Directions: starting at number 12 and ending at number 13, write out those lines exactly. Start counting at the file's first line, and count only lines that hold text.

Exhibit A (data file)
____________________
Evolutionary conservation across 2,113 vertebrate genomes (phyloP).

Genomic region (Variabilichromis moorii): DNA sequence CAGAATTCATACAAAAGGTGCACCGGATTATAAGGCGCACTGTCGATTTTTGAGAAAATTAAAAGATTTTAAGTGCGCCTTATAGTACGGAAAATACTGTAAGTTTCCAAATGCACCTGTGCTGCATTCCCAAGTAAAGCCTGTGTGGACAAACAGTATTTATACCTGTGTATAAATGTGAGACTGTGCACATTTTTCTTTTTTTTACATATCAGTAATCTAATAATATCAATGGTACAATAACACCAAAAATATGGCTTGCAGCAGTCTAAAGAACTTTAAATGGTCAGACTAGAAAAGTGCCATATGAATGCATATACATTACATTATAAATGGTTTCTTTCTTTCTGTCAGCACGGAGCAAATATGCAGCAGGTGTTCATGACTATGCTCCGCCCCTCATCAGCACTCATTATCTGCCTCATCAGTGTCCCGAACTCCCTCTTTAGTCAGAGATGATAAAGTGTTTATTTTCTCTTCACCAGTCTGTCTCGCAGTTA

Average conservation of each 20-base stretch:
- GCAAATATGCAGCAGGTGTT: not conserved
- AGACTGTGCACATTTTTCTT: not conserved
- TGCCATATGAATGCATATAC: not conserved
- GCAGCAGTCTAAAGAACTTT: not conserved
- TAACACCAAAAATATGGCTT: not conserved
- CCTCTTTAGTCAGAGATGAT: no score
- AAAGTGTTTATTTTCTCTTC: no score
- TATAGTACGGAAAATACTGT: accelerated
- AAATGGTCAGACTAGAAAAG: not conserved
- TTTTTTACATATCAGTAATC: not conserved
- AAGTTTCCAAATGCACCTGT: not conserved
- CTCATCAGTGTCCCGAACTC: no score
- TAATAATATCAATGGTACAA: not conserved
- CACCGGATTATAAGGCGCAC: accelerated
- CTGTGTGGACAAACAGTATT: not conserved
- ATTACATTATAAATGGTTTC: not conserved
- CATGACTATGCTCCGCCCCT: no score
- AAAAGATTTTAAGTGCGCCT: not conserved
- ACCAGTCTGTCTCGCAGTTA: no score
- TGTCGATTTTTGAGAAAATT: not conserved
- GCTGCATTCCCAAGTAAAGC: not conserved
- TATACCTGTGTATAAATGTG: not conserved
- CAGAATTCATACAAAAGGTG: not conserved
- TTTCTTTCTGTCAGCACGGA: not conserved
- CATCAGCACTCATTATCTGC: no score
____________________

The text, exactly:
- AAATGGTCAGACTAGAAAAG: not conserved
- TTTTTTACATATCAGTAATC: not conserved